immeasurably through comparison. For nearly two thousand years the Christian
world has been holding in its hands the complete answer to its restless and
fruitless yearnings. Here ... rests the blueprint for successful human life
with optimism, mental health, and contentment.
The historical difficulty of
giving for the life, sayings and influence of Jesus any explanation that is
not harder than the Christian explanation is very great. The discrepancy
between the depth and sanity ... of His moral teaching and the rampant
megalomania which must lie behind His theological teaching unless He is
indeed God has never been satisfactorily explained. Hence the non‑Christian
hypotheses succeed one another with the restless fertility of bewilderment.
Is such an intellect ‑clear
as the sky, bracing as the mountain air, sharp and penetrating as a sword,
thoroughly healthy and vigorous, always ready and always self‑possessed
‑liable to a radical and most serious delusion concerning His own character
and mission? Preposterous imagination!
Was He Lord?
personally conclude that Jesus was a liar or a lunatic. The only other
alternative is that He was the Christ, the Son of God, as He claimed.
discuss this with most Jewish people, it's interesting how they respond. They
usually tell me that Jesus was a moral, upright, religious leader, a good
man, or some kind of prophet. I then share with them the claims Jesus made
about Himself and then the material in this chapter on the trilemma (liar,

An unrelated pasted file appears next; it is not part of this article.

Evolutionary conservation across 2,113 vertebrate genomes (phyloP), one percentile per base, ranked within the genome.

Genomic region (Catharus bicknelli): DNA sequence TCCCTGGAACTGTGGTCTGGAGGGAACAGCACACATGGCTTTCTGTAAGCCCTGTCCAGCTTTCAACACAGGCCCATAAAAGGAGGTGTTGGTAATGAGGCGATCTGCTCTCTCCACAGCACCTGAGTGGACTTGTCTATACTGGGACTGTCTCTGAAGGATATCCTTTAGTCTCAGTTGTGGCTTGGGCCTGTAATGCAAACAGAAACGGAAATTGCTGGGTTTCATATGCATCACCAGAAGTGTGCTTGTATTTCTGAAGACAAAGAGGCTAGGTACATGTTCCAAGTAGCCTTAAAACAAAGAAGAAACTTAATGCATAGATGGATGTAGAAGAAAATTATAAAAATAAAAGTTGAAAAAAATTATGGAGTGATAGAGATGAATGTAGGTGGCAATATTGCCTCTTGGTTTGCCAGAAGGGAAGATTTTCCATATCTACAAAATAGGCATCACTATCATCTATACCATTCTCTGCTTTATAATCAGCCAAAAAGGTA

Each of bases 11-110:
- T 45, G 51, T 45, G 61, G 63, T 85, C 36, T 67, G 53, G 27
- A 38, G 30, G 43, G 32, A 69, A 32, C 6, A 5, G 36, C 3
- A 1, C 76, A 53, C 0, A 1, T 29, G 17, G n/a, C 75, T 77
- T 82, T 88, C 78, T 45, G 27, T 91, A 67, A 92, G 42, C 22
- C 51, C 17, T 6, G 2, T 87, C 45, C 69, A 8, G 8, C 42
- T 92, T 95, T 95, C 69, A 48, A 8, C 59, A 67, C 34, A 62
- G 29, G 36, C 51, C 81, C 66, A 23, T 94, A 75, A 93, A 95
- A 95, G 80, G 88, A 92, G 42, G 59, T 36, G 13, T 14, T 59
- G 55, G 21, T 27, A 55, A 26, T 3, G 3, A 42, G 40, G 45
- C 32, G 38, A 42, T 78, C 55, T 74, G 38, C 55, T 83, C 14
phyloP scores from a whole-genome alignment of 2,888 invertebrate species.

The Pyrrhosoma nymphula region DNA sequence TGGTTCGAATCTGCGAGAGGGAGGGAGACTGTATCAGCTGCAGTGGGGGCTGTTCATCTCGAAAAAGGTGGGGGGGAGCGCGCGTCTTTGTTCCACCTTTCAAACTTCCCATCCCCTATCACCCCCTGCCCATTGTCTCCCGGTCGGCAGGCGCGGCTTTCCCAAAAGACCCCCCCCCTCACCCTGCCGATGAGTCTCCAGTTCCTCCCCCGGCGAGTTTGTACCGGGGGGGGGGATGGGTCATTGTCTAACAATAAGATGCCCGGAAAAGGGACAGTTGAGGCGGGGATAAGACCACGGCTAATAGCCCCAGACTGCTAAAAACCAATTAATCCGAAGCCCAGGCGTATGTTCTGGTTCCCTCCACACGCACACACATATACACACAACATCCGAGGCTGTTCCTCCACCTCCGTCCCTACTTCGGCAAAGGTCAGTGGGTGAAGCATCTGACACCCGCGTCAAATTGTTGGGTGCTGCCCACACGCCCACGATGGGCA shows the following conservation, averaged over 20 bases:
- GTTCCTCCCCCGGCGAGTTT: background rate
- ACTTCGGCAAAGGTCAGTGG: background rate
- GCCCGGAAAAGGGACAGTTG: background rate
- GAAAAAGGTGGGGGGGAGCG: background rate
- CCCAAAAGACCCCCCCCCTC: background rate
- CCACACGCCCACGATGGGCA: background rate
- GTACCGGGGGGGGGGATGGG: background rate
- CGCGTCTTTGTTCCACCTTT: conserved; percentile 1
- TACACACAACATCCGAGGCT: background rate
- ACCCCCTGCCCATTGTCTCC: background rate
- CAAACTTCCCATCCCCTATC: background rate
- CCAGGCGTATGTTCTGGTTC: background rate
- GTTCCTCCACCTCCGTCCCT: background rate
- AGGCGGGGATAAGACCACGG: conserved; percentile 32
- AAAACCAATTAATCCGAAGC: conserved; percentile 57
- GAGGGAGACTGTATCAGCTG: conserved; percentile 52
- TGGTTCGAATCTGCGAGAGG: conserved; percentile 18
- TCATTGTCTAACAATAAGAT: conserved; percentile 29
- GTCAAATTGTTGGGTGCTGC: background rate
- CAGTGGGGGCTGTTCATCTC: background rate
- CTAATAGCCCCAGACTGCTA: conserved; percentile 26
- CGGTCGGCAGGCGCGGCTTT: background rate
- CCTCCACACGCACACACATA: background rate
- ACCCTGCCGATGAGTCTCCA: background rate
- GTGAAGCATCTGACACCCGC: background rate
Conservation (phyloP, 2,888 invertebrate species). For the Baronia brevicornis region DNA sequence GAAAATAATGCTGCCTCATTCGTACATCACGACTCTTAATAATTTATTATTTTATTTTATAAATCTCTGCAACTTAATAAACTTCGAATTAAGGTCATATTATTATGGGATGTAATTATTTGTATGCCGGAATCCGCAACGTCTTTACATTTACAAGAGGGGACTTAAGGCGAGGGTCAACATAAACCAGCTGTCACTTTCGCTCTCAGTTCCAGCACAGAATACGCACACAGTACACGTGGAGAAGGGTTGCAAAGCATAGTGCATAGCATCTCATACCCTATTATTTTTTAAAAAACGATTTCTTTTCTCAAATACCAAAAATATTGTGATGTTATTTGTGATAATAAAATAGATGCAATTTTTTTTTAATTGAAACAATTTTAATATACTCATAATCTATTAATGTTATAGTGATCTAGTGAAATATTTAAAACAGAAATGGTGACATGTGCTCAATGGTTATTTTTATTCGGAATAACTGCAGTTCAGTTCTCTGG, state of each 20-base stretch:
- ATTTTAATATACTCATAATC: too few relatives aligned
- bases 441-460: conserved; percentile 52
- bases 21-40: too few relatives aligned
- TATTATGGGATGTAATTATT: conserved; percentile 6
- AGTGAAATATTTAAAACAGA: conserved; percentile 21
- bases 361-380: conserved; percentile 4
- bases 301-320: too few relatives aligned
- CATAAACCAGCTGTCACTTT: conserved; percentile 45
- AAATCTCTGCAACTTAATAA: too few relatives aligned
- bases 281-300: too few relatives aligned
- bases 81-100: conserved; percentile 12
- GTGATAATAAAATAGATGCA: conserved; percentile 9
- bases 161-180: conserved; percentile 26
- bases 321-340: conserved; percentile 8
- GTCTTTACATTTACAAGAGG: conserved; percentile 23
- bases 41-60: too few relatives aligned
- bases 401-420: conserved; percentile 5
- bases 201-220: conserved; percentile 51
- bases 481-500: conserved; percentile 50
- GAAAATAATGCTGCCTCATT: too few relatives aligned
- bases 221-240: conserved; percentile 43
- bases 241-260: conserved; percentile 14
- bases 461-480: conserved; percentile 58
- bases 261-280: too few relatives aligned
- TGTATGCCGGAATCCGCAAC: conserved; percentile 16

lunatic, or Lord). When I ask if they believe Jesus was a liar, there is a
Then I ask, "Do you believe
He was a lunatic?"
The reply is, "Of course
"Do you believe He is God?"
Before I can get a breath in
edgewise, there is a resounding, "Absolutely not."
Yet one has only so many
The issue with these three
alternatives is not which is possible, for it is obvious that all three are
possible. Rather, the question is, "Which is more probable?" Who you decide
Jesus Christ is must not be an idle intellectual exercise. You cannot put Him
on the shelf as a great moral teacher. That is not a valid option. He is
either a liar, a lunatic, or Lord and God. You must make a choice. "But," as
the apostle John wrote, "these have been written that you may believe that
Jesus is the Christ, the Son of God; and" ‑more important‑ "that believing
you might have life in His name" (John 20:31).
The evidence is clearly in
favor of Jesus as Lord. Some people, however, reject this clear evidence
because of moral implications involved. They don't want to face up to the
responsibility or implications of calling Him Lord.
From Josh McDowell, "A Ready Defense"
more? It's just
a -click- away.